Tuesday, May 10, 2011

Interview with Mark Endert

Hey everyone -- next Monday the 16th, I'll be interviewing producer, engineer, and mixer Mark Endert. You may not think you know his work, but yes you do! He's mixed some great albums like Gavin Degraw's Chariot, Train's award winning album Save Me, San Francisco with the hot single "Hey Soul Sister," as well as albums and songs from Kate Voegele, Maroon 5, Phantom Planet, Vertical Horizon, Madonna, the Fray, Dave Barnes, Chris Tomlin, and more! This guy is a monster mixing engineer, so if you have any questions for him, please leave them in the comments or email them to me at recordingloungepodcast@gmail.com

I have a slew of my own questions, but I'll try to answer others you may have! Look forward to the show being posted on iTunes next week.


Thursday, May 5, 2011

Recording with EQ / FX?

We've been talking about recording/mixing drums, and especially the big topic of the last few shows has been "the chain" meaning source > room > mic > pre. We've been talking about using EQ to tape (or...to disk) and the decisions you have to make on the fly. I thought I'd expound upon that point I was talking about in the podcast...

Why is everyone so afraid to record with EQ? It's a great thing. If you're in the studio, there's no time to be sitting around on your butt hating the way things sound. If you're using a console, tweak the EQ a bit, add a delay, add a chorus, whatever, and if you like it, keep it, record it that way. A prime example of this is kick drum. Even though we don't like it, almost every kick drum in rock music will need some serious EQ to get it to sound how we want it. Not all the time, but most of the time we need some real surgery, you know? Taking out mids, boosting lows or accentuating highs or whatever. If you had a couple of Neve modules (or...if you're not using that, maybe Vintech, maybe Toft...maybe just Mackie! that's not the point!!!) you could cut out some of that junk and get the song sounding a bit more exciting. It keeps the mood up in the studio, it keeps people loving the punch, without having to sit and EQ a bunch in the box to try to impress them. Record it that way and keep it! Make a decision and own up to it.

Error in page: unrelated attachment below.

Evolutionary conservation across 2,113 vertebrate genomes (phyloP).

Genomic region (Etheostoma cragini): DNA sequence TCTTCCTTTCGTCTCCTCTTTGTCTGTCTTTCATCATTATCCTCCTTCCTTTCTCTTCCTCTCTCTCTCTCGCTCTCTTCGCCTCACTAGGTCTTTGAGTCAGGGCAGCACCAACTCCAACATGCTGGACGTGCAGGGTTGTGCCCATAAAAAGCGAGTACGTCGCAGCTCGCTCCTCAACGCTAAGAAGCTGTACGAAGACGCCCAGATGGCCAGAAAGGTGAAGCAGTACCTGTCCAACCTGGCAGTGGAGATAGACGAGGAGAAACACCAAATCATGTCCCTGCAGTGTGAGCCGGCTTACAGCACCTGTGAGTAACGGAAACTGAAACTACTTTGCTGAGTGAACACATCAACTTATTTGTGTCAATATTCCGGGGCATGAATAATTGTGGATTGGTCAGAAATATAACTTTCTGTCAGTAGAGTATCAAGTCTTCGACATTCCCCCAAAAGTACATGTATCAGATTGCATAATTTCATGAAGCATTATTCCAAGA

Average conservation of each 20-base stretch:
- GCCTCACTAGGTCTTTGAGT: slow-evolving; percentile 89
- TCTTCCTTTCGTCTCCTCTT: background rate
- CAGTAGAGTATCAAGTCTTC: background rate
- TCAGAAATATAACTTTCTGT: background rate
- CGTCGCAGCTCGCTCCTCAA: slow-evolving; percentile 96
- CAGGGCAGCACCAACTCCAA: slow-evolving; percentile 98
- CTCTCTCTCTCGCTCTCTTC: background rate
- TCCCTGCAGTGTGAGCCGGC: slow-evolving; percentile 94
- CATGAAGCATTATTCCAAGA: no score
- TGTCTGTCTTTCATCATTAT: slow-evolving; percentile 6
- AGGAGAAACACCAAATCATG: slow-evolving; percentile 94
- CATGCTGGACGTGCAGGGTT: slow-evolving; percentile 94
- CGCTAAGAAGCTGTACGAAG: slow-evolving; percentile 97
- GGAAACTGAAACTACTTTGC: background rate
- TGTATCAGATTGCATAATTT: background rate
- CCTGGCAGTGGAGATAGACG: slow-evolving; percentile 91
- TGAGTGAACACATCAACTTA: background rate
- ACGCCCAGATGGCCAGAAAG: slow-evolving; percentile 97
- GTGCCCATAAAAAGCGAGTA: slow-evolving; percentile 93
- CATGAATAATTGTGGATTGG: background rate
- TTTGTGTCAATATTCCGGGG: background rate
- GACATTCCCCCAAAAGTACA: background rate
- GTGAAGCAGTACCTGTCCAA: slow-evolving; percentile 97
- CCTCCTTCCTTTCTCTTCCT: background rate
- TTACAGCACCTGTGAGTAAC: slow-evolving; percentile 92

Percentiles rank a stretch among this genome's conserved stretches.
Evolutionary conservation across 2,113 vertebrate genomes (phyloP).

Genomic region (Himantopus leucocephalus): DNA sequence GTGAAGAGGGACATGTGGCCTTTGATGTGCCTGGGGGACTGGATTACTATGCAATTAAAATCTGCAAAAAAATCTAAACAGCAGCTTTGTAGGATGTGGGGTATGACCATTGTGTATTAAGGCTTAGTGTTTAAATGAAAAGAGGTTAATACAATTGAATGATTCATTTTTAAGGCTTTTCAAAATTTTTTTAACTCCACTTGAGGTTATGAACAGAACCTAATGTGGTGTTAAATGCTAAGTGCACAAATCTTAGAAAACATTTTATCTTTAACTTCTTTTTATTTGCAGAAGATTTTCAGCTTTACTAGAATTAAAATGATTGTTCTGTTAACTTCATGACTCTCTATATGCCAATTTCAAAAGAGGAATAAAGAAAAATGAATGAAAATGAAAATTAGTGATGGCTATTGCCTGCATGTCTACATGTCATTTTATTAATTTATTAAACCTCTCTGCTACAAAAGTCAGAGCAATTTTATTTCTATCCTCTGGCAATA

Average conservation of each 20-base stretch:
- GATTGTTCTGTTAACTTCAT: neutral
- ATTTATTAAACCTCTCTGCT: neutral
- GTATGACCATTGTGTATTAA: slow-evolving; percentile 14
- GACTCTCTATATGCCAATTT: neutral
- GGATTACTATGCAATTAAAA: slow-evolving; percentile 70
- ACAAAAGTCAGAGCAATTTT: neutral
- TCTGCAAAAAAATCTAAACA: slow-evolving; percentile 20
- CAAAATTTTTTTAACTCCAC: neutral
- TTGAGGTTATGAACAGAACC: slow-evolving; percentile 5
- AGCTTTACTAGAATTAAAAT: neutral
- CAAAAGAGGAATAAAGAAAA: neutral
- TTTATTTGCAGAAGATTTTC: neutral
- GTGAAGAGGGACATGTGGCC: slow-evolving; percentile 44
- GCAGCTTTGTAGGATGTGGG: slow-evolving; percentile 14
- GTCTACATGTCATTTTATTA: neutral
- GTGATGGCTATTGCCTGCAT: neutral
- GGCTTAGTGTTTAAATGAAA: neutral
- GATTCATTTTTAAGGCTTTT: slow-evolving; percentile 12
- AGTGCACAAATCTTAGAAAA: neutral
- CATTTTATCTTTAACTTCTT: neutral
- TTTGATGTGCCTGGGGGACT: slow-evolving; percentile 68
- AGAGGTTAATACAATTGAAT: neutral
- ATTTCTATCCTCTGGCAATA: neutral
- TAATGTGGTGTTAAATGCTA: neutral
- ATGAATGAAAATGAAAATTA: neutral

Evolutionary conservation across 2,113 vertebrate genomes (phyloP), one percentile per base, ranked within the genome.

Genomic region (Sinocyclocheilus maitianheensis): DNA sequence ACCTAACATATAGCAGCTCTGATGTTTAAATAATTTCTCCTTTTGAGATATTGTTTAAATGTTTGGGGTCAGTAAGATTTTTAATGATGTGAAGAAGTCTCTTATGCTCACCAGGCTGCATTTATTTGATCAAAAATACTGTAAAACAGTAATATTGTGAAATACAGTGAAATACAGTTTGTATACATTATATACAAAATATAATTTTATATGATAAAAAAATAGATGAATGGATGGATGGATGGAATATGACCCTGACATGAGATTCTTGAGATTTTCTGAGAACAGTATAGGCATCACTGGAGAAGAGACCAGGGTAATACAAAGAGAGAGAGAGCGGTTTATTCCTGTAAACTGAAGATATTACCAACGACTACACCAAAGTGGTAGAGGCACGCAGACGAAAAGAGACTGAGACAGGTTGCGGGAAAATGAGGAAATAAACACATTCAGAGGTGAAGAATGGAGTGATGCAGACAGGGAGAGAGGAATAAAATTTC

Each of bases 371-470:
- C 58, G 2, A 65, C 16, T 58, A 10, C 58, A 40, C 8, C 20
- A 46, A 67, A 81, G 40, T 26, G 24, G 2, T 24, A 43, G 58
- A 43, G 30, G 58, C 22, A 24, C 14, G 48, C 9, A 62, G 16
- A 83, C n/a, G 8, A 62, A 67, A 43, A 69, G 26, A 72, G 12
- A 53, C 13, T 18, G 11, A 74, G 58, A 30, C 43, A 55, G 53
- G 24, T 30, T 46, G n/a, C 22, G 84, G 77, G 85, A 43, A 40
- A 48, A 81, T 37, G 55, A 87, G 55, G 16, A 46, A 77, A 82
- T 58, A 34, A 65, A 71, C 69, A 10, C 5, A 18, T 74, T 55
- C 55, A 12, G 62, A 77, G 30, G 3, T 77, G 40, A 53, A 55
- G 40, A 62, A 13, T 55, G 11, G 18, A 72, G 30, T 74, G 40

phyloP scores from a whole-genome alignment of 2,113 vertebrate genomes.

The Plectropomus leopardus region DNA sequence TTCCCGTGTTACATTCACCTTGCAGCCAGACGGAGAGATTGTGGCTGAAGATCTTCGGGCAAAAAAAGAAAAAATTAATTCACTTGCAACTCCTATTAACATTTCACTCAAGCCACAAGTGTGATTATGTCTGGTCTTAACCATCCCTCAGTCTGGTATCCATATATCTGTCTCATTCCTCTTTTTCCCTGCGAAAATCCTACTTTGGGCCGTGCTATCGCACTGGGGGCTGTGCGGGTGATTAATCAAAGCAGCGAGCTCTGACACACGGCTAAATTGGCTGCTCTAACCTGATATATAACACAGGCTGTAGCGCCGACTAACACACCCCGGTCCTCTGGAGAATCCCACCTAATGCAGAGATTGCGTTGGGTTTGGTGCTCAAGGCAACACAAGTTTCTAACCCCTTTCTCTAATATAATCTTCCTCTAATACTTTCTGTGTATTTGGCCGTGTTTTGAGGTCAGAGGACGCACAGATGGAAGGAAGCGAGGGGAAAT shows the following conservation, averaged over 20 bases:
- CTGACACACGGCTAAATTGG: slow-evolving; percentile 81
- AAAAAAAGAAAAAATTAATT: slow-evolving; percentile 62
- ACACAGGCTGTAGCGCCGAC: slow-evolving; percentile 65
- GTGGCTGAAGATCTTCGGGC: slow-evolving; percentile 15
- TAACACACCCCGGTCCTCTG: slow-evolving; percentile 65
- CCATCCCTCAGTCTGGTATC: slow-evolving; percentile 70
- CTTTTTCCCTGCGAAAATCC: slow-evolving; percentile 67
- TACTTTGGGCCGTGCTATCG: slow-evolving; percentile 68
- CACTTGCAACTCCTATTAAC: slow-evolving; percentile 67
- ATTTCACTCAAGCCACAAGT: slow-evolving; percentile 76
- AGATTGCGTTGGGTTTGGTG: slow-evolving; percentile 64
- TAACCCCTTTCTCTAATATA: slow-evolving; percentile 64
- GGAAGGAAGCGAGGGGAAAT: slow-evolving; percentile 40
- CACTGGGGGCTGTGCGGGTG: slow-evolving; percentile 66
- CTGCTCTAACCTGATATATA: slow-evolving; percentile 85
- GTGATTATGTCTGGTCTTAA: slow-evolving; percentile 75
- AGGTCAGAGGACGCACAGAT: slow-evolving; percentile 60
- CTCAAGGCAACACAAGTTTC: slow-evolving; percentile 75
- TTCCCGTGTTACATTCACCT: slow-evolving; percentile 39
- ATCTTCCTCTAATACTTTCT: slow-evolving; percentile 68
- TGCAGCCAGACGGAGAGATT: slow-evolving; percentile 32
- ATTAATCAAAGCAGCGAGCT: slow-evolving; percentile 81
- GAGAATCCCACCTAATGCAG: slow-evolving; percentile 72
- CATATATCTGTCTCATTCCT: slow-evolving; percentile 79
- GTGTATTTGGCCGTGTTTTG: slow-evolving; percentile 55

Another reason (this is primarily what we talked about in the episode on the Chain - I believe ep.12) if you EQ beforehand, it can really help your processing. For example, using high pass filters and or low shelving EQ can tighten up your low end before hitting compressors (a GOOD THING) so you're actually compressing the part of the signal that you want. Think about an acoustic guitar--if you're mic'ing it up and you want a lot of the warmth out of it and not a lot of the room ambience yet still having a very dynamic acoustic, you might have to make some compromises with the mic choice and placement. Of course you could use an Omni or perhaps mic it up different ways for different parts of the song, but you also could roll off some of the air conditioner/room rumble/etc. below 70hz or so (that you don't really even need in the rock mix anyway with the Acoustic) and then tighten up the lows with the EQ, take out what you don't need (even with a bandpass at 350hz, dipped a bit, who knows!) and then go to your comp, it's going to be looking at the STRUMS, which is what you're wanting. You don't want it to be sensitive to the flub...you want it to compress the right thing.

EQ to tape / to disc can really save you a lot of time later. It also makes things more exciting during the tracking process and also can keep the band digging the song. It's also just good as an engineer to train your ear to use EQ on the fly and know what "bad parts" of the sound to CUT rather than what "good parts" you want to boost. Think about it!